The US Department of Transportation’s Federal Highway Administration (FHWA) is providing US$11.7 million in “quick release” Emergency Relief (ER) funds for the US Department of Interior’s National Park Service to offset the costs of repair work needed following recent flood damage in Death Valley National Park.

Death Valley is normally one of the driest places on earth

“The emergency funding we’re sending will help quickly reopen roads and remove storm debris in Death Valley and improve access in and around the park for workers, visitors and the surrounding community,” says US Transportation Secretary Pete Buttigieg. “This level of disaster, formerly considered an every-thousand-year phenomenon, gives us renewed urgency in the steps we’re taking to fight the climate crisis and to make our infrastructure more resilient.”

“The Federal Highway Administration is working closely with the National Park Service to repair the damage caused by the flooding at Death Valley National Park,” says Acting Federal Highway Administrator Stephanie Pollack. “The quick release funding we are providing will help get those repairs done as soon as possible and better prepare this area for future floods.”

This NASA image shows Death Valley in July 2022

Death Valley National Park has approximately 1,000 total miles of roads, including 200 miles of paved roadways. The storm that took place in the park on 5 August 2022 set a new rainfall daily record, with the equivalent of almost an entire year’s worth of precipitation in a few hours causing extensive damage to roads, buildings and utilities. National Weather Service meteorologists have described the weather event as a “1000-year event” meaning it was a 0.1% chance of happening within any given year. All routes within the park had to be closed due to extreme debris on the roads and sections of major roadways were completely wiped out.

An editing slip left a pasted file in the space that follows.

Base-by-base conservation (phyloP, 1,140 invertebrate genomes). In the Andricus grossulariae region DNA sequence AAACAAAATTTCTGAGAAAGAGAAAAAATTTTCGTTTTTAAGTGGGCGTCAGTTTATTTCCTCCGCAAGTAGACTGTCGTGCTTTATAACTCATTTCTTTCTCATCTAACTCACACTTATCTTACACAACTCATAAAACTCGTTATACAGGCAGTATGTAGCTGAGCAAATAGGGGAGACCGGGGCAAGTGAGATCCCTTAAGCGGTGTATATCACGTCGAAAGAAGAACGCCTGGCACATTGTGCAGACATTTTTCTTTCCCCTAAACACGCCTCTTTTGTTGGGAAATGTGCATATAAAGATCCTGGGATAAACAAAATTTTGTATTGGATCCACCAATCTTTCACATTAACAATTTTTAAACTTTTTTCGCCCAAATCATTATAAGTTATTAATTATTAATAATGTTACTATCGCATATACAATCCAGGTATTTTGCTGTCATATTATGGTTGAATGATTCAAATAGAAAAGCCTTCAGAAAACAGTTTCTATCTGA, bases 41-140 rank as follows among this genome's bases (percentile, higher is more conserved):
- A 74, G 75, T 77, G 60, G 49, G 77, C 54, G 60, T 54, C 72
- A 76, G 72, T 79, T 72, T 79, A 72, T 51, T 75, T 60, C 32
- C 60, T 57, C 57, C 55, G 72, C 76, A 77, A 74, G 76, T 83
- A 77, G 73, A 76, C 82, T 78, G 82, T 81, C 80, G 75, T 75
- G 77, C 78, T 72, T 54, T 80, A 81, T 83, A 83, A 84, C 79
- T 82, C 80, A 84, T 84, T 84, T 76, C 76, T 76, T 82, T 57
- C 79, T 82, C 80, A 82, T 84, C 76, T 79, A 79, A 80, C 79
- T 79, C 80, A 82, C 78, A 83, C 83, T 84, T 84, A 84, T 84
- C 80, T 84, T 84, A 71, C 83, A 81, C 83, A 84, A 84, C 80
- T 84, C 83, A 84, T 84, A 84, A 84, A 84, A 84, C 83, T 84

In August 2022 flooded areas of Death Valley are clearly visible from space in this NASA image

FHWA’s Emergency Relief program provides funding to states, territories, tribes, and federal land management agencies for highways and bridges damaged by natural disasters or catastrophic events. These “quick release” Emergency Relief funds are an initial instalment of funds toward restoring this essential transportation link. Additional funds needed to repair damages to Death Valley National Park will be supported by the Emergency Relief program through nationwide funding allocations. FHWA is also providing technical assistance, conducting site assessments, and administering emergency contracts for the National Park Service.

Images: NASA, AdobeStock

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